Since the abolition of the general right of hereditary peers to sit in the House of Lords, and the consequent removal of the general disability of such peers to sit in or vote for the House of Commons, it is no longer necessary for hereditary peers to renounce their peerages for this purpose. In
2001, John Sinclair, 3rd Viscount Thurso, became the first British hereditary peer to be elected to the Commons and take his seat. Later that year, Douglas Hogg inherited the peerage his father, Quintin Hogg, had disclaimed but did not have to disclaim it himself to continue sitting in the House of Commons. In 2004, Michael Ancrambecame Marquess of Lothianon the death of his father and was also able to continue sitting as MP.
The Act granted Peers of Scotland the same right to sit in the House of Lords as Peers of England, Great Britain or the United Kingdom, thereby ending the election of representative peers. An amendment that would have allowed Irish peers to sit in the House as well was defeated by ninety votes to eight.
The Act also granted "suo jure" hereditary peeresses the right to sit in the House of Lords, which introduced twelve new women to the House. This was not the first time that women were members of the House of Lords; the
Life Peerages Act 1958allowed all life peers (men and women) to sit in the House. The women who took their seats in the House when the Act was passed were:
# The Countess of Erroll
# The Countess of Sutherland
# The Countess of Loudoun
# The Countess of Dysart
# The Countess of Seafield
# The Lady de Ros
# The Lady Zouche
# The Lady Darcy de Knayth
# The Lady Berkeley
# The Lady Berners
# The Lady Lucas of Crudwell
# The Lady Kinloss
List of disclaimed peerages
Baron Altrincham, by John Grigg, from 1963to 2001[cite web |url=http://www.parliament.uk/documents/upload/hllreform.pdf |title=Proposals for reform of the composition and powers of the House of Lords, 1968-1998 |accessdate=2008-06-16 |date=1998-07-14 |format=PDF |work=Library Note (LLN 98/004) |publisher=House of Lords Library |pages=pp. 81 |quote=Mr. Grigg, who had disclaimed his hereditary peerage as Lord Altrincham in 1963]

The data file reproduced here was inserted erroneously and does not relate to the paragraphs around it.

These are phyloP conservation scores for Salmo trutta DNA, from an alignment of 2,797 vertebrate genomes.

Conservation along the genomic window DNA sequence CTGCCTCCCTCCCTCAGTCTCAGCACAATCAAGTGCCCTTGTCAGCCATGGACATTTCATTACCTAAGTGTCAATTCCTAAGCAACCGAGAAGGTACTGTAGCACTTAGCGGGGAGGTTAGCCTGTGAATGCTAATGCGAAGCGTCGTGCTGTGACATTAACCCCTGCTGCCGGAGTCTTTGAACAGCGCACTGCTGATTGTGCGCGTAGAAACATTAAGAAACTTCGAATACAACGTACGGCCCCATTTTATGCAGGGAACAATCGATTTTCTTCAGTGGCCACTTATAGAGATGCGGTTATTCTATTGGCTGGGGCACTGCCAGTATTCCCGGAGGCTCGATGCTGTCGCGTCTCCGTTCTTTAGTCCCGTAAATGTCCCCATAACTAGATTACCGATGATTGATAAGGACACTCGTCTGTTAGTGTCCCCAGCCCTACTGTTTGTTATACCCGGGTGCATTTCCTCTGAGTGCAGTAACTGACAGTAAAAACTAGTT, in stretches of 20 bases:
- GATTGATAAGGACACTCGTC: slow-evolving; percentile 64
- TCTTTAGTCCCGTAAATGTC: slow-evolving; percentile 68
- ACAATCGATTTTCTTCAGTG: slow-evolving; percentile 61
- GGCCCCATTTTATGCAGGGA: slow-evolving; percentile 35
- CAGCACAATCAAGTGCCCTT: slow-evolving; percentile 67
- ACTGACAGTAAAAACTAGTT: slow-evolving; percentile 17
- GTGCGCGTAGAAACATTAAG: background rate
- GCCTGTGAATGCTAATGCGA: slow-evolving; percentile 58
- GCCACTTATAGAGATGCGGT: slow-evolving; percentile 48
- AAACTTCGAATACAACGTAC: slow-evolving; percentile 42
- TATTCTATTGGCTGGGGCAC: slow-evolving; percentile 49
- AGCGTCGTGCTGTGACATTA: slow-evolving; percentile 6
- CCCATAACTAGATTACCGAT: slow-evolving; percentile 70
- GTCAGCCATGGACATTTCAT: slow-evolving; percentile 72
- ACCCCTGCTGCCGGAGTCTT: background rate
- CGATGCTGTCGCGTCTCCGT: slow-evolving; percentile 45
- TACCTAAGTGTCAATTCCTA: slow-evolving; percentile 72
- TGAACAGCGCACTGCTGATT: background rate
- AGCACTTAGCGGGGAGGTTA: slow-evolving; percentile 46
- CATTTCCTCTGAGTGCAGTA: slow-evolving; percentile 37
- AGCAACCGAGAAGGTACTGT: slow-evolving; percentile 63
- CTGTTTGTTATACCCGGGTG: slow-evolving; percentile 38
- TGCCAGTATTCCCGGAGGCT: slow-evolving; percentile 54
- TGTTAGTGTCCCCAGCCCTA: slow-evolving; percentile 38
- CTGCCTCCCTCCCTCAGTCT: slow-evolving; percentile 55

Baron Archibald, by Christopher Archibaldfrom 1975to 1996
Baron Beaverbrook, by Sir Max Aitken, 2nd Baronet, from 1964to 1985
Viscount Camroseand Baron Camrose, by William Michael Berry, Baron Hartwell, from 1995to 2001[cite news |first=Duff |last=Hart-Davis |title=Lord Hartwell (obituary) |url=http://www.independent.co.uk/news/obituaries/lord-hartwell-728988.html |work=Independent.co.uk |publisher= Independent News and Media|location=London |date=2001-04-04 |accessdate=2008-06-16]
Earl of Durham, Viscount Lambton and Baron Durham, by Antony Lambton, from 1970to 2006
Baron Fraser of Allander, by Sir Hugh Fraser, 2nd Baronet, from 1966to 1987
Viscount Hailshamand Baron Hailsham, by Quintin Hogg (later Baron Hailsham of St Marylebone) from 1963to 2001
Earl of Home, Lord Home, Lord Dunglass and Baron Douglas, by Alec Douglas-Home(later Baron Home of the Hirsel) from 1963to 1995
Baron Merthyr, by Trevor Lewis, since 1977
Baron Monkswell, by William Collier, from 1964to 1984
Baron Reith, by Christopher Reith, since 1972
Baron Sanderson of Ayot, by Alan Sanderson, since 1971
Earl of Sandwich, Viscount Hinchingbrooke and Baron Montagu of St Neots, by Victor Montagu, from 1964to 1995
Earl of Selkirkand Lord Daer and Shortcleuch, by Lord James Douglas-Hamilton (later Baron Selkirk of Douglas), since 1994[cite web
title=Hansard, Vol 250 Col 931 |date=1994-11-28 |accessdate=2008-06-16 |quote=The House has been officially notified today that the hon. Member for Edinburgh, West has disclaimed the title under the provisions of the Peerage Act 1963.]
Baron Silkin, by Arthur Silkin, from 1972to 2001
Baron Silkin, by Christopher Silkin, since 2002[cite web |url=http://www.parliament.the-stationery-office.co.uk/pa/ld200102/ldjournal/235/141.htm#page_724 |title=House of Lords Journal 235 (Session 2001-02) |accessdate=2008-06-16 |date=2002-05-16 |pages=pp. 724]
Baron Southampton, by Charles FitzRoy, from 1964to 1989
Viscount Stansgate, by Tony Bennsince 1963
* [http://www.geocities.com/noelcox/Peerage_Law.htm Cox, Noel. "The Legal Standing of the Peerage and Baronetage." "New Zealand Universities Law Review".]
* [http://home.freeuk.net/don-aitken/peer63.htm Peerage Act 1963.]